The member for Mississauga East (Mr Sola) gives Liberal happy talk, but what he needs to do is look at the tax commentary of Deloitte Haskins and Sells Associates when they talk about the employer health levy. They say: “The imposition of the employer health levy to replace OHIP premiums is just one more tax burden for businesses to shoulder, whether they be large or small, incorporated or unincorporated, profitable or struggling. It may represent a disincentive to job creation or job retention. Such a tax can be expected to cause the greatest difficulty for existing small businesses or those just starting up, as profit margins for these enterprises tend to be small. Employers currently suffering losses and those in the service sector and other labour-intensive industries will be hit hard by the new tax.”

The member for Mississauga East should consider carefully what he says when he thinks he is doing everybody a big favour by levying that employer health levy.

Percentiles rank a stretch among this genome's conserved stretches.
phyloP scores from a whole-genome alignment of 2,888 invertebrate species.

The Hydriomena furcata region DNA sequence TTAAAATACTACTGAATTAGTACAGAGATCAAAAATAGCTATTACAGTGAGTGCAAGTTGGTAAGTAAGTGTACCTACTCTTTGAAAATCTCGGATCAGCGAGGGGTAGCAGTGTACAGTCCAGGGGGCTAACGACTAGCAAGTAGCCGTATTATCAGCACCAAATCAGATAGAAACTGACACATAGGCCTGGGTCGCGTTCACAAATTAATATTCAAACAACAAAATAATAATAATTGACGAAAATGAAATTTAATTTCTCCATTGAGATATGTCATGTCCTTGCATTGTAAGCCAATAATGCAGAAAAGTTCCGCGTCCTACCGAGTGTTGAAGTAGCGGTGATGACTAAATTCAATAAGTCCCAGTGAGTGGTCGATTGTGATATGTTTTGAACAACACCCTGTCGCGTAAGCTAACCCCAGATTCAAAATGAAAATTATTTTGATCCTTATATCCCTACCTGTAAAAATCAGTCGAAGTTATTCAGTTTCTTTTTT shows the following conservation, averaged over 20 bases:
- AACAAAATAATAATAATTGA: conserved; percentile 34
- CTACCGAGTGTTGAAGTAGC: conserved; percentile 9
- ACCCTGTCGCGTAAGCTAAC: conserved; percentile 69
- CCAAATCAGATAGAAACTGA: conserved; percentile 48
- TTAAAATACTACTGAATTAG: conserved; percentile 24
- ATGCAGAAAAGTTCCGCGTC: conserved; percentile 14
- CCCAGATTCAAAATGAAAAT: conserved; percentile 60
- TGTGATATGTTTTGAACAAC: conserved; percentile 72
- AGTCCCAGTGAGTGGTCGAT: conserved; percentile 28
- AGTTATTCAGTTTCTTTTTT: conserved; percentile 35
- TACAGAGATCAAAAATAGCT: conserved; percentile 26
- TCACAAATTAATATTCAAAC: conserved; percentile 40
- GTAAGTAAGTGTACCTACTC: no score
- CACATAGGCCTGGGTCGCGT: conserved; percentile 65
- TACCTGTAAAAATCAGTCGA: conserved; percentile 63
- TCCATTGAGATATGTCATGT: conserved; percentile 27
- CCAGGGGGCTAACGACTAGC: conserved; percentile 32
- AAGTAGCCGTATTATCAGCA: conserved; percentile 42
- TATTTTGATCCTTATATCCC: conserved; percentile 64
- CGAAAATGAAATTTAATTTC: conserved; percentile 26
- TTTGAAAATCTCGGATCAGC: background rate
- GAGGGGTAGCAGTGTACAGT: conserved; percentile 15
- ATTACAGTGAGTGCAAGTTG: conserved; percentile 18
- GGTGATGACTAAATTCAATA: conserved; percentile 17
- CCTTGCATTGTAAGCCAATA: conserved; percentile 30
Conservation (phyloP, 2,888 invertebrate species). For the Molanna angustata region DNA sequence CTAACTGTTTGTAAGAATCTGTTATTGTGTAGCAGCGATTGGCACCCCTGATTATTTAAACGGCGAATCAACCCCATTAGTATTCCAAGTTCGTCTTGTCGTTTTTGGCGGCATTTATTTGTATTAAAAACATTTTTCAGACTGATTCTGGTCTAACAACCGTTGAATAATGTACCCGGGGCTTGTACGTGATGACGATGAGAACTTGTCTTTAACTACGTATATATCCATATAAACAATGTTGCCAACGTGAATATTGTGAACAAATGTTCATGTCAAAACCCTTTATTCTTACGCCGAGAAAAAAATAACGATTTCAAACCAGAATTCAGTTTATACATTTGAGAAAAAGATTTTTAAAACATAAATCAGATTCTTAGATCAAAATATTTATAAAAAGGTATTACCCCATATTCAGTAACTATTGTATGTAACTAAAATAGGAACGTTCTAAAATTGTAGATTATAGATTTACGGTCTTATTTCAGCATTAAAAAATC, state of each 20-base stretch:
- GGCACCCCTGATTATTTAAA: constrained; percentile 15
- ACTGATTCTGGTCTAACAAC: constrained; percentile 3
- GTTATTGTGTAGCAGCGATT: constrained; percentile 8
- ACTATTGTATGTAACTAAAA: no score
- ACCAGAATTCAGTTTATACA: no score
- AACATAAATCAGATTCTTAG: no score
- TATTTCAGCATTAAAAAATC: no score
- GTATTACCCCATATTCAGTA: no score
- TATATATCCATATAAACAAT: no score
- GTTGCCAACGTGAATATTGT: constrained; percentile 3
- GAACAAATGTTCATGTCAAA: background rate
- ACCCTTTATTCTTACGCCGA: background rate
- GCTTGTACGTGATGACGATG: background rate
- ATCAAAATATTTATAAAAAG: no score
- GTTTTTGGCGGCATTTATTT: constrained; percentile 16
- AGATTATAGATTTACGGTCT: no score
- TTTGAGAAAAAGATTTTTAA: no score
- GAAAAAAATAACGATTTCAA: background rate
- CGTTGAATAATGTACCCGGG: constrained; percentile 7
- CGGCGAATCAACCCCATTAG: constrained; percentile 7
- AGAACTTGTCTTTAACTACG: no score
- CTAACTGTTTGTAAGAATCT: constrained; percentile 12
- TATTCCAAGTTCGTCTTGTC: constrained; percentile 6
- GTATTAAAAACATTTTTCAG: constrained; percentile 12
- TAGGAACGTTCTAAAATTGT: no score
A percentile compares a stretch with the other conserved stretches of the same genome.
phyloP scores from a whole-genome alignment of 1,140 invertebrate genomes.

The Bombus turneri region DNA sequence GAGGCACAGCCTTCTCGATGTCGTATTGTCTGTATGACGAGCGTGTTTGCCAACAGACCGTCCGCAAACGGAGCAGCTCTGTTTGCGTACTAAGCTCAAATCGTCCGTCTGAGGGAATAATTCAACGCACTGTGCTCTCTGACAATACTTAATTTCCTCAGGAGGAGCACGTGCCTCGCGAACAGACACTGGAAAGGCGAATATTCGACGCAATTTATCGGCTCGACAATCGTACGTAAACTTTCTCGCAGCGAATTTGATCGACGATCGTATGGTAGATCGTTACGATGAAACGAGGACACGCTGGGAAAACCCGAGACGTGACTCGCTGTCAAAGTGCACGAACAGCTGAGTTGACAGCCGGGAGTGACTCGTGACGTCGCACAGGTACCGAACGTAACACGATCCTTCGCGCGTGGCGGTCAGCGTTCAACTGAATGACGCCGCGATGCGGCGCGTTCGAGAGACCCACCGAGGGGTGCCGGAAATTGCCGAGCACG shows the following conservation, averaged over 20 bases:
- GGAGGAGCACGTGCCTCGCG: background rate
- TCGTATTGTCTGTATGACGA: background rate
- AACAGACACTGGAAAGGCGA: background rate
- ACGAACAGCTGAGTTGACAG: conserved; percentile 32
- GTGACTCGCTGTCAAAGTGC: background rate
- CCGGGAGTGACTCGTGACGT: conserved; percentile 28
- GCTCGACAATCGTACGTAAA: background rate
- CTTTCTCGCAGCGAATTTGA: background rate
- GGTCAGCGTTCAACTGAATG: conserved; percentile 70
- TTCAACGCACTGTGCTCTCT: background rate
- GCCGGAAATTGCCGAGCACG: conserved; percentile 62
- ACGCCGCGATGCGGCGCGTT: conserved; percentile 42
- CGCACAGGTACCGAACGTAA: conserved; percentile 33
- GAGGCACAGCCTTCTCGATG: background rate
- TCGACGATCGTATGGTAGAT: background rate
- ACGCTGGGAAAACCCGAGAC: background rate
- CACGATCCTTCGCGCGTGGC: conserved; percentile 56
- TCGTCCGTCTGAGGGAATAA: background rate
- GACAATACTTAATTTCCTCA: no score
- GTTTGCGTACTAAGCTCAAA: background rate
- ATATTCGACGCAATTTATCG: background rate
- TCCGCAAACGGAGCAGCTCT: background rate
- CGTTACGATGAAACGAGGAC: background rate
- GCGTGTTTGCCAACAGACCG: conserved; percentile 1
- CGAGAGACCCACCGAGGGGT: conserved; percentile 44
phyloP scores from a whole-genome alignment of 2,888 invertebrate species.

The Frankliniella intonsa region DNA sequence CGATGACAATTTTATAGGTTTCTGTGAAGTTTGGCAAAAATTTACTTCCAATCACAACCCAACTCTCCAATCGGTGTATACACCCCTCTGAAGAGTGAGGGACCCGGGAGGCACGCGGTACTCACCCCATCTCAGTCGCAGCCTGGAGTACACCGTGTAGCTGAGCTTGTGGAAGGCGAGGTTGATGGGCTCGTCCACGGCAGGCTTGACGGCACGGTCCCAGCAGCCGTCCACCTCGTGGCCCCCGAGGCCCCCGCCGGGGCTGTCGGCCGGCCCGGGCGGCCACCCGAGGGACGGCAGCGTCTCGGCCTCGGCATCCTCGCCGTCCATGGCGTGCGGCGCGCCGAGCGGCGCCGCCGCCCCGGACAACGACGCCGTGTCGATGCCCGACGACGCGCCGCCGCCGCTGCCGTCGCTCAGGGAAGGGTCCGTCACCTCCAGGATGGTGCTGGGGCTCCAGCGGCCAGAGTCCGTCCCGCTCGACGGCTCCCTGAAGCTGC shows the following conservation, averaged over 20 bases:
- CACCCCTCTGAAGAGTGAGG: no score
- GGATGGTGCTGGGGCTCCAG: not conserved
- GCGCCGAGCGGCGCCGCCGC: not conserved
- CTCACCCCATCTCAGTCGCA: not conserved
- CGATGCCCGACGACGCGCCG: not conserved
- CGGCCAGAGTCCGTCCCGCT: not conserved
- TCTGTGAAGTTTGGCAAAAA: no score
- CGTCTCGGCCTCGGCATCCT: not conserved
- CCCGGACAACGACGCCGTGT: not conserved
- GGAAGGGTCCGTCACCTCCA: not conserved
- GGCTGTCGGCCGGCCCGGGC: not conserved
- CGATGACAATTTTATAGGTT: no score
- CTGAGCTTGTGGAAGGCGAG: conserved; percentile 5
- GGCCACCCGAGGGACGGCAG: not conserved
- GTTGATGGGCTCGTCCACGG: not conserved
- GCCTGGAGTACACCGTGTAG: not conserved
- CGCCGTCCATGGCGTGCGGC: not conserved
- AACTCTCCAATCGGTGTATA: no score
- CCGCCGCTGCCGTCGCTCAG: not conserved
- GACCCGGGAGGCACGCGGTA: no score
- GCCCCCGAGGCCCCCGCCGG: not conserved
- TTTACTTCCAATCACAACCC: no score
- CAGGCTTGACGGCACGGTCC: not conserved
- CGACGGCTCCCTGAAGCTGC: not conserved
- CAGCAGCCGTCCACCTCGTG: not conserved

Mrs Sullivan: Once again, I am pleased to participate in the debate on the Ontario budget. Last year, I was able to combine my remarks on the province’s fiscal plans with my maiden speech to the House. This year, I feel something of an older hand in putting forward my views. One of the views that has not changed over that period of time is my view that the Treasurer (Mr R. F. Nixon) will surely be counted as one of the finest treasurers in the history of the province. I believe that this budget tells the story of why he will be held in such esteem.

The 1989 Ontario budget is creative and innovative, It provides the underpinnings for a substantial action agenda. It has been carefully crafted to combine fiscal responsibility with social justice. It is a Liberal budget. It provides services needed today while building for a better tomorrow. It will keep Ontario dynamic, compassionate and competitive.

In my remarks, I want to raise some of the issues that people in my constituency have brought forward to me. The province’s fiscal and expenditure plans mean a great deal to people in my riding, and they have told me their views. My experience is not unique among members, of course, but we would all agree that the passion that is expressed becomes more poignant when it is our own constituents who express that passion.